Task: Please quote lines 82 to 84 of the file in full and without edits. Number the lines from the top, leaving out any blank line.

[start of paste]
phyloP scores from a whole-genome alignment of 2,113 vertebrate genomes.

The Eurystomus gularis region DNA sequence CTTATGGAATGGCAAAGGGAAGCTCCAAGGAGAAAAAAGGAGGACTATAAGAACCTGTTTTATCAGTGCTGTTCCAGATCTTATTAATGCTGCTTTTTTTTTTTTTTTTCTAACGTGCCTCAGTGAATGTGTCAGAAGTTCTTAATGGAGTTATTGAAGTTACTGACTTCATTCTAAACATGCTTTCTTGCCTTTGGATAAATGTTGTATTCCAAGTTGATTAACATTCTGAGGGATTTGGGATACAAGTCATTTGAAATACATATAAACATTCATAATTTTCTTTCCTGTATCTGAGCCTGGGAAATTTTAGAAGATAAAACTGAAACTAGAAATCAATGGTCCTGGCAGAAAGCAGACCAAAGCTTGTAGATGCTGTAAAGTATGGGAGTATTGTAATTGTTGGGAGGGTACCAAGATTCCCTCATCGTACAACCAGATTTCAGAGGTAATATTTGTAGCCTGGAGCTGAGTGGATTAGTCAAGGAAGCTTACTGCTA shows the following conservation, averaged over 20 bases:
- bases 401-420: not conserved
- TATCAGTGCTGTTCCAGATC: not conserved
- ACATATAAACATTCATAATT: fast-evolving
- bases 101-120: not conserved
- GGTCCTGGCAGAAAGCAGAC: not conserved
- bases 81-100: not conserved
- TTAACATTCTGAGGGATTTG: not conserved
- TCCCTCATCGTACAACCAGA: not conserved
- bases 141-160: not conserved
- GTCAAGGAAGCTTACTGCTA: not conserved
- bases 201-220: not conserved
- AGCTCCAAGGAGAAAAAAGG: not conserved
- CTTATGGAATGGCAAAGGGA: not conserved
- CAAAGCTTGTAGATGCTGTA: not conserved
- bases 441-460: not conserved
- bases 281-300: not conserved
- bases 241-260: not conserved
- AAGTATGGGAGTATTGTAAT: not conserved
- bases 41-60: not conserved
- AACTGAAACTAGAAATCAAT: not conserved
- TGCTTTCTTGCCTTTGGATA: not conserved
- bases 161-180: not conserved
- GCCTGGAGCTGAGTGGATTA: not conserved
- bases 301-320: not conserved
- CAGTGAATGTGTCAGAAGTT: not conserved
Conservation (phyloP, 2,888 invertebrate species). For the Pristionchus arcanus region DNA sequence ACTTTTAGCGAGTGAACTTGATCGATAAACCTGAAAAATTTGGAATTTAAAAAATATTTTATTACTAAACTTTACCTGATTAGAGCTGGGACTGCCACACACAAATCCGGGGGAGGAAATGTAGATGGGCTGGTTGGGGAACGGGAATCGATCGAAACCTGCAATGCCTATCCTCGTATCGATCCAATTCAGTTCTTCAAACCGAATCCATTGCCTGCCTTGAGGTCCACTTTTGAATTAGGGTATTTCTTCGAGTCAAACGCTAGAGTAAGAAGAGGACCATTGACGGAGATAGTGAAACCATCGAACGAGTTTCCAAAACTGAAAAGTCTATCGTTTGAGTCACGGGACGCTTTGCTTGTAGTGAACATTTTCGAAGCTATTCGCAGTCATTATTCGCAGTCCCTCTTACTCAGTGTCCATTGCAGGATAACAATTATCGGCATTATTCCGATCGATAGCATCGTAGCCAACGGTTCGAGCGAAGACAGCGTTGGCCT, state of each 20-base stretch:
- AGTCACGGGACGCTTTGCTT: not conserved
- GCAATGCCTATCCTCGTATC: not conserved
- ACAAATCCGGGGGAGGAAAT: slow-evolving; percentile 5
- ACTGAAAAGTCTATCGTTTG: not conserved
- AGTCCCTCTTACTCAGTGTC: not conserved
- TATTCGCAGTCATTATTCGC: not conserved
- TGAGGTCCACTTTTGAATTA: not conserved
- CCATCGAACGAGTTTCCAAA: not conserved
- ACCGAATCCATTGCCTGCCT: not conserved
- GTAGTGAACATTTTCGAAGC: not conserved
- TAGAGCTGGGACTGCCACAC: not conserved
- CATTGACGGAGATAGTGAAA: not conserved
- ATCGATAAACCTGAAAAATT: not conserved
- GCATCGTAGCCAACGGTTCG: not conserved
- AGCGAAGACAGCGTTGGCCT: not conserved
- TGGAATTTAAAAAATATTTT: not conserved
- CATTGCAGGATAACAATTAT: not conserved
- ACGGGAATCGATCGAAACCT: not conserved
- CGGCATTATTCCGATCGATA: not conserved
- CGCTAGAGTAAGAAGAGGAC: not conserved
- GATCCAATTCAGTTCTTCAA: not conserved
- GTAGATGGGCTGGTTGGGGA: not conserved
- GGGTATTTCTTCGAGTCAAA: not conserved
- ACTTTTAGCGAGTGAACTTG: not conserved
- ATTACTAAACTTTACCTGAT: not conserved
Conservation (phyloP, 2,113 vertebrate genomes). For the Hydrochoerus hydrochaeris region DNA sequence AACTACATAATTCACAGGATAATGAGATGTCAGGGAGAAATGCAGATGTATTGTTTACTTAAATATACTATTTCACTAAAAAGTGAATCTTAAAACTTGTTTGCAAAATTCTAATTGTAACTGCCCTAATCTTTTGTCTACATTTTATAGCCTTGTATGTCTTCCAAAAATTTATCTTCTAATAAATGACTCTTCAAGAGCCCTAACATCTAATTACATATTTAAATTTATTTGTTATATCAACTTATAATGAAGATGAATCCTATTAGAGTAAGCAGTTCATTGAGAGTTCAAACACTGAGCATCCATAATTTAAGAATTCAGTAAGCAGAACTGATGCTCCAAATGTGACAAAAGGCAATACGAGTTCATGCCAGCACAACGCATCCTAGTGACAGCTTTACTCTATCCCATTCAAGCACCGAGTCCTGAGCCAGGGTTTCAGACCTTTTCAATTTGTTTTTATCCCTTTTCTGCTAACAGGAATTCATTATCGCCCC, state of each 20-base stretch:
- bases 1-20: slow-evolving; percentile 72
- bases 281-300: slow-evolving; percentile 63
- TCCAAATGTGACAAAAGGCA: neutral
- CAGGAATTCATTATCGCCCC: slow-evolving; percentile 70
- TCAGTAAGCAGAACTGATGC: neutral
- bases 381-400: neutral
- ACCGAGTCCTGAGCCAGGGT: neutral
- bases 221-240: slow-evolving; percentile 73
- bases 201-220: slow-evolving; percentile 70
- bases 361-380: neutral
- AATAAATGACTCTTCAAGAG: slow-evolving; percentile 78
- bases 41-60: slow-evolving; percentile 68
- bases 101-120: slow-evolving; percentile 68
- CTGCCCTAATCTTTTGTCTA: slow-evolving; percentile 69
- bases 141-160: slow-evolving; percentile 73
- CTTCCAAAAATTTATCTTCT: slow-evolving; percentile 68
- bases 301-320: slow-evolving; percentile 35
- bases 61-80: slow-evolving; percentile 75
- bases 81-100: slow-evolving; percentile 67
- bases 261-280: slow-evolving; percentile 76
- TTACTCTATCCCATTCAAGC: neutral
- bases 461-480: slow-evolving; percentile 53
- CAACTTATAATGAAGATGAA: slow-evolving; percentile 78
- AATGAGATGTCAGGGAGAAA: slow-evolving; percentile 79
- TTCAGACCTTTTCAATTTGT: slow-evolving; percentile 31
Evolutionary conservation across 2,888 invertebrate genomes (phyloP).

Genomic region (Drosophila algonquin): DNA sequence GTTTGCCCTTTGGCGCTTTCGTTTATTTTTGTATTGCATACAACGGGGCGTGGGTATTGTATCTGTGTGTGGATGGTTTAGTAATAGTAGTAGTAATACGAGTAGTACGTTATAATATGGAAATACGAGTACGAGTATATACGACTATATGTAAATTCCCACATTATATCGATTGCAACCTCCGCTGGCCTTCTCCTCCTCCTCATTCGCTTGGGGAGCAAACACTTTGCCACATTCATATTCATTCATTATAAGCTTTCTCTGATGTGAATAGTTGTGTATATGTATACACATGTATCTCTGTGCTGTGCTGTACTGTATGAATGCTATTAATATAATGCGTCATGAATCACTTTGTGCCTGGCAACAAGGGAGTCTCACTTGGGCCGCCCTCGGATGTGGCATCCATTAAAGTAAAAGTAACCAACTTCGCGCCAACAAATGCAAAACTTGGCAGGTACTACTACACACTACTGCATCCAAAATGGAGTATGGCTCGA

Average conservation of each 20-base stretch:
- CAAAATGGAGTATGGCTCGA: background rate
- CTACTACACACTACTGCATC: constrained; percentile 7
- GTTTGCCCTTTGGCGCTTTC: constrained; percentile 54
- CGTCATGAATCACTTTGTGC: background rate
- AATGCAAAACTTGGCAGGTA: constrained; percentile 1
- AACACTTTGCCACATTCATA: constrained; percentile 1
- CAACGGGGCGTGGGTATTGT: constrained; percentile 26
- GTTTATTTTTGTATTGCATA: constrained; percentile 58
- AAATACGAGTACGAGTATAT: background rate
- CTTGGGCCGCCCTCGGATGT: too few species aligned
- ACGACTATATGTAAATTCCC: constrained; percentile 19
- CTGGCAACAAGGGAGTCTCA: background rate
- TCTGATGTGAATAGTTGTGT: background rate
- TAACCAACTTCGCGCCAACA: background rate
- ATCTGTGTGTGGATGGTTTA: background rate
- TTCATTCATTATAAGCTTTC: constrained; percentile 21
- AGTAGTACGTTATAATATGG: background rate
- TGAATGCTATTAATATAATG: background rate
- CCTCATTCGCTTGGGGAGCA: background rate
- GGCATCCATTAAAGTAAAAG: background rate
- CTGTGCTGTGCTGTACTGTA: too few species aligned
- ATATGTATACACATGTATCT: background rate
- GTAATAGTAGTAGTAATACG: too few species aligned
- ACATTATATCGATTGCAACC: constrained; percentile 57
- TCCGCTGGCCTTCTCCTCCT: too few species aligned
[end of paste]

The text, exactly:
Average conservation of each 20-base stretch:
- CAAAATGGAGTATGGCTCGA: background rate
- CTACTACACACTACTGCATC: constrained; percentile 7